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Bio­di­ver­sity


A Col­lec­tion of News by Moos

Bio­di­ver­sity in the news, arti­cles that stood out and caught my attention.

Moos

201820May08:47

A third of the world’s pro­tected areas are being destroyed by humans

Infor­ma­tion
pub­lished 20 May 2018 | mod­i­fied 20 May 2018
new

A shock­ing study of the Uni­ver­sity of Queens­land, Wildlife Con­ser­va­tion Soci­ety (WCS), and Uni­ver­sity of North­ern British Colum­bia con­firms that one third of the world’s pro­tected areas – an aston­ish­ing 6 mil­lion km2 or about twice the size of India – are now under intense human pres­sure includ­ing road build­ing, graz­ing, and urbanisation.

Giraffes in protected area drilling activityGiraffes and drilling rig in back­ground.
Image credit: Paul Mulondo/​WCS

The study, pub­lished on 18 May in the jour­nal Sci­ence, is a real­ity check for nations striv­ing to meet com­mit­ments under the Con­ven­tion on Bio­log­i­cal Diver­sity (CBD) to halt bio­di­ver­sity loss through pro­tected area cre­ation. Since 1992, the global extent of pro­tected areas has roughly dou­bled in size; more than 202,000 cover more than 15 per­cent of the world’s ter­res­trial area, with a goal of at least 17 per­cent cov­er­age by 2020.

Though man­age­ment objec­tives dif­fer, rang­ing from strict bio­di­ver­sity con­ser­va­tion areas to zones per­mit­ting cer­tain human activ­i­ties and sus­tain­able resource extrac­tion, the pri­mary goal of all pro­tected areas is to con­serve nature.

The authors looked at global “Human Foot­print” maps to make their assess­ment which shows that 32.8 per­cent of pro­tected land is highly degraded. For pro­tected areas cre­ated before the CBD was rat­i­fied in 1992, 55 per­cent have since expe­ri­enced human pres­sure increases. The authors warn that CBD goals will be severely under­mined if wide­spread human pres­sure con­tin­ues inside pro­tected areas.

Protected areas under human pressureSatel­lite images reveal the human pres­sure within many national parks. B: Kamianets-​Podilskyi, a city inside Podol­skie Tovtry National Park, Ukraine; C: Major roads within Tanzania’s Mikumi National Park; D: Agri­cul­ture and build­ings within Dado­hae­hae­sang National Park, South Korea.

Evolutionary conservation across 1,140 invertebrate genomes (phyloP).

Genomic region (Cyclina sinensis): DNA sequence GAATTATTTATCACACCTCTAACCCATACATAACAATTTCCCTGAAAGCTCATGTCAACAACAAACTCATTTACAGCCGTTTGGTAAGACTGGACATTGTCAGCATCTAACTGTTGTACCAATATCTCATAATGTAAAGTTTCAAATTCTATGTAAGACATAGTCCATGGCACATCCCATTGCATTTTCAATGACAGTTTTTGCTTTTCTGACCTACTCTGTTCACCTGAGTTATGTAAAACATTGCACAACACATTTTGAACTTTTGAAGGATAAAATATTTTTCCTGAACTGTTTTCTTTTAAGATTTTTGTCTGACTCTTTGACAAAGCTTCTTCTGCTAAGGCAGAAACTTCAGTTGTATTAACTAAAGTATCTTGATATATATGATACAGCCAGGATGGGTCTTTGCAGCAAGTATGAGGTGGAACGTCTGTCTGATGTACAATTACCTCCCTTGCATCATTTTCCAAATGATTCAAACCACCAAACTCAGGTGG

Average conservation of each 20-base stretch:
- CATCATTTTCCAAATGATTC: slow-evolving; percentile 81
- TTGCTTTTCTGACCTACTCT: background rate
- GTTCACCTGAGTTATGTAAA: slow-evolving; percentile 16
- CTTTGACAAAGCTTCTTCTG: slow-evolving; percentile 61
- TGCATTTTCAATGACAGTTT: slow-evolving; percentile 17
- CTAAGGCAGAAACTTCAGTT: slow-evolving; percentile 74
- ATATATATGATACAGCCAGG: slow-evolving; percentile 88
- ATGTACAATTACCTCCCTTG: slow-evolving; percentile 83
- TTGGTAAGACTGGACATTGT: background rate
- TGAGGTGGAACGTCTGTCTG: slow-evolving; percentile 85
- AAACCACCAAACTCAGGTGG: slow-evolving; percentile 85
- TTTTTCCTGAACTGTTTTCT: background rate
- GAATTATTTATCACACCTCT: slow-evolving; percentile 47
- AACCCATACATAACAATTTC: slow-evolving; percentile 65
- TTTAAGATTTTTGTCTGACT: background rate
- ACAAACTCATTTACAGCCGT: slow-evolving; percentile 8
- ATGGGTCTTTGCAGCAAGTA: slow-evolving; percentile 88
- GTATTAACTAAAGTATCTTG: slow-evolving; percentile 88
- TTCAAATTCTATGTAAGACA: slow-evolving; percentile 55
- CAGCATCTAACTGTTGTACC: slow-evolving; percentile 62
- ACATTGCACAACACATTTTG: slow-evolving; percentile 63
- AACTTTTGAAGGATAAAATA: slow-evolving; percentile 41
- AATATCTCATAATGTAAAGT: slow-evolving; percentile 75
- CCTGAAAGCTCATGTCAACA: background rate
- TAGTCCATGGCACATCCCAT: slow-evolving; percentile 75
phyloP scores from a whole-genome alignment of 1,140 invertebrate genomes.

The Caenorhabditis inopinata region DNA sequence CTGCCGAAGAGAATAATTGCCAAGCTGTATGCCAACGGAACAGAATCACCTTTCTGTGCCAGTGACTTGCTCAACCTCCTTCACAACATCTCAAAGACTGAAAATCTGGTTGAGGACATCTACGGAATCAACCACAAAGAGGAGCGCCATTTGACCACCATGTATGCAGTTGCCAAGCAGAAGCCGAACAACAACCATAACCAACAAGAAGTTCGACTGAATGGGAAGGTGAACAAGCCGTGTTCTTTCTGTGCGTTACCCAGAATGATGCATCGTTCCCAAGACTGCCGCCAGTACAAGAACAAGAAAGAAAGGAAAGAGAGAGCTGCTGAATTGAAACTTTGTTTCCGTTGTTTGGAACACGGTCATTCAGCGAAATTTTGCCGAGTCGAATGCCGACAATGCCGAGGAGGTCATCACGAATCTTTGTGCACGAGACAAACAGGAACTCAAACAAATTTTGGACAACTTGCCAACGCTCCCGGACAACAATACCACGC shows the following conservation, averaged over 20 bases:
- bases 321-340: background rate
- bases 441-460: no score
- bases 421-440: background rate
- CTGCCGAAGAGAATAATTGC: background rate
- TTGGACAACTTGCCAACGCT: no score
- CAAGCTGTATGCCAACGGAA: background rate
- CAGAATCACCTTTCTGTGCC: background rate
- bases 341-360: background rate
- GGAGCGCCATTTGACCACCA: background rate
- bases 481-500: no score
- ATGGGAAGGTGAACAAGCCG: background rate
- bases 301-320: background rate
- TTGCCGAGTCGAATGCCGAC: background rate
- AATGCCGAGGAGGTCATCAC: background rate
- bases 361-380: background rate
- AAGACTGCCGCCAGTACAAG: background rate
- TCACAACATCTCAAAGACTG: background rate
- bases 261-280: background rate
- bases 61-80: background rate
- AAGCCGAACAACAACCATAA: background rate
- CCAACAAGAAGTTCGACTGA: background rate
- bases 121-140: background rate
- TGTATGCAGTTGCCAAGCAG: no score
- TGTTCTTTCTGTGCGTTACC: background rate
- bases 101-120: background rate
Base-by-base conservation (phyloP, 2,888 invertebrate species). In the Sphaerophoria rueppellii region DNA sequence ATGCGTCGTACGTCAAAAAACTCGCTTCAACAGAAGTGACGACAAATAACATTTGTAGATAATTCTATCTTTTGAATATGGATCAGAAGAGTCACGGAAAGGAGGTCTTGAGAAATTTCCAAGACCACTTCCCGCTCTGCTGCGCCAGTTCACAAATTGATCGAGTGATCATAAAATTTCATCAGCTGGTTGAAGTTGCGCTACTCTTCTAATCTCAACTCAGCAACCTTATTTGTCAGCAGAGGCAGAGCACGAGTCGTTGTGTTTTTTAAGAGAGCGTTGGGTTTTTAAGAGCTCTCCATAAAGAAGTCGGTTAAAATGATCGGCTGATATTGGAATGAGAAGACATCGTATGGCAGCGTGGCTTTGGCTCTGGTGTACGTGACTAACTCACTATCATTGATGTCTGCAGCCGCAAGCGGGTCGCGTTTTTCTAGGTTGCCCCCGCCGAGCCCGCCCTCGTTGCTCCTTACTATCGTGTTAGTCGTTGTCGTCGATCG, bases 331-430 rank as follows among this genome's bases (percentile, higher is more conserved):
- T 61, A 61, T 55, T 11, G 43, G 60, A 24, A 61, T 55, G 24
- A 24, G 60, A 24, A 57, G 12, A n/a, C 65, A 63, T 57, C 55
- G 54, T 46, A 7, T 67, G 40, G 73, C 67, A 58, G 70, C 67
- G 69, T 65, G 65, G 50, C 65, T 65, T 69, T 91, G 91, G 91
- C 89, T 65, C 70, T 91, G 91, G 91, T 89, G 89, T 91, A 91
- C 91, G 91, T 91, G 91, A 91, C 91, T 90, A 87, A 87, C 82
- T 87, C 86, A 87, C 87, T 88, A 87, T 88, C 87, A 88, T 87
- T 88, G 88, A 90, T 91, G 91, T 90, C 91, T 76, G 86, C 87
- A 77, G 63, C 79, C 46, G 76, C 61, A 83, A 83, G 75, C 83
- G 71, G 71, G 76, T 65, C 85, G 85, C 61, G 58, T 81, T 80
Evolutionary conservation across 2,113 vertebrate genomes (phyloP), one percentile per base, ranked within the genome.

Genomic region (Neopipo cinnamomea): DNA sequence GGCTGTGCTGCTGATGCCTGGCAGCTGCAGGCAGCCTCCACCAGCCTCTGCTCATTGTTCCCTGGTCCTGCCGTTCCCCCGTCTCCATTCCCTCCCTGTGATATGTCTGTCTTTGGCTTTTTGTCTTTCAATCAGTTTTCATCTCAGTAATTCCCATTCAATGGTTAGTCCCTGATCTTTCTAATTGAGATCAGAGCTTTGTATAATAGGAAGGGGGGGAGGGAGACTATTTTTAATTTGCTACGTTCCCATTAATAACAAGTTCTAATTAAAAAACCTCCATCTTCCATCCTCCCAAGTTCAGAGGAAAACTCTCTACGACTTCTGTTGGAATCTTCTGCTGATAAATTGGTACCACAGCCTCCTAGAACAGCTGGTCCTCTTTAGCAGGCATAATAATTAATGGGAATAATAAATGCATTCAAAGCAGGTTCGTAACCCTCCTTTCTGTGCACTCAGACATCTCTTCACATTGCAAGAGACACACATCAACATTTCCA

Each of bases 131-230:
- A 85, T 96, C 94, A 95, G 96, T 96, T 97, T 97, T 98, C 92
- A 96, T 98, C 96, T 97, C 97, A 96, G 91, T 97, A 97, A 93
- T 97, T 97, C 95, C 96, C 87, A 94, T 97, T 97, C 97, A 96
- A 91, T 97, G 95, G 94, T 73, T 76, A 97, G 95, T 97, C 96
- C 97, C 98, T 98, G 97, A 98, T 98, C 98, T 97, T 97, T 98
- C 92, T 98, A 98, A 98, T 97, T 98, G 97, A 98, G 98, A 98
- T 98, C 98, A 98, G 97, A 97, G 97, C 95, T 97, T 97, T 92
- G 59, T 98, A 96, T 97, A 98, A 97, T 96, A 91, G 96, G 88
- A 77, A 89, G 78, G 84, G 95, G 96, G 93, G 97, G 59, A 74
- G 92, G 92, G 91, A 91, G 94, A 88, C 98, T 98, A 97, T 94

Image credit: The Con­ver­sa­tion

A well-​run pro­tected area net­work is essen­tial in sav­ing species. If we allow our pro­tected area net­work to be degraded there is a no doubt bio­di­ver­sity losses will be exacerbated.

Kendall Jones, lead author, School of Earth and Envi­ron­men­tal Sci­ences and Cen­tre for Con­ser­va­tion and Bio­di­ver­sity Sci­ence, Uni­ver­sity of Queens­land, St. Lucia, Australia

The study shows that gov­ern­ments are over­es­ti­mat­ing the space avail­able for nature inside pro­tected areas. Gov­ern­ments are claim­ing these places are pro­tected for the sake of nature when in real­ity they aren’t. It is a major rea­son why bio­di­ver­sity is still in cat­a­strophic decline, despite more and more land being ‘protected’.

How­ever, the authors are not sug­gest­ing that high pres­sure pro­tected areas be de-​gazetted or de-​funded. To the con­trary, it is cru­cial that nations recog­nise the pro­found con­ser­va­tion gains that can be realised by upgrad­ing and restor­ing degraded pro­tected areas while respect­ing the needs of local people.

The good news
The most impacted pro­tected areas were found in Asia, Europe, and Africa in places with mas­sive human pop­u­la­tions. But the study did find some good news: pro­tected areas with strict bio­di­ver­sity con­ser­va­tion objec­tives are sub­ject to sig­nif­i­cantly lower lev­els of human pressure.

Some of these least impacted pro­tected areas include Keo Seima Wildlife Sanc­tu­ary in Cam­bo­dia, Madidi National Park in Bolivia, and Yasuni Bios­phere Reserve in Ecuador – places where WCS has made con­sid­er­able con­ser­va­tion invest­ments and there­fore has suc­cess­fully staved off degradation.

Accord­ing Pro­fes­sor James Wat­son of WCS and Uni­ver­sity of Queens­land, and the study’s senior author: “We know pro­tected areas work – when well-​funded, well-​managed and well placed, they are extremely effec­tive in halt­ing the threats that cause bio­di­ver­sity loss and ensure species return from the brink of extinc­tion. There are also many pro­tected areas that are still in good con­di­tion and pro­tect the last strong­holds of endan­gered species world­wide. The chal­lenge is to improve the man­age­ment of those pro­tected areas that are most valu­able for nature con­ser­va­tion to ensure they safe­guard it.”

Added Wat­son: “Most impor­tantly we’ve got to rec­og­nize that these jew­els in the crown need sup­port – there are some pro­tected areas that are safe­guard­ing nature and that still haven’t got any evi­dence of human encroach­ment in them. We must ensure these val­ues are maintained.”

As pro­tected areas are effec­tive in reduc­ing the loss of nat­ural habi­tat, and sus­tain­ing wildlife pop­u­la­tions these areas should be at the core of any con­ser­va­tion strat­egy. Pro­tected areas are most effec­tive at pro­tect­ing nat­ural ecosys­tems and their com­ple­ment of bio­di­ver­sity and ecosys­tem services.

(Source: WCS news release, 17.05.2018)


UN Biodiversity decade

Goal: 7000 tigers in the wild

Tiger range countries map

Tiger map” (CC BY 2.5) by Sander­son et al., 2006.

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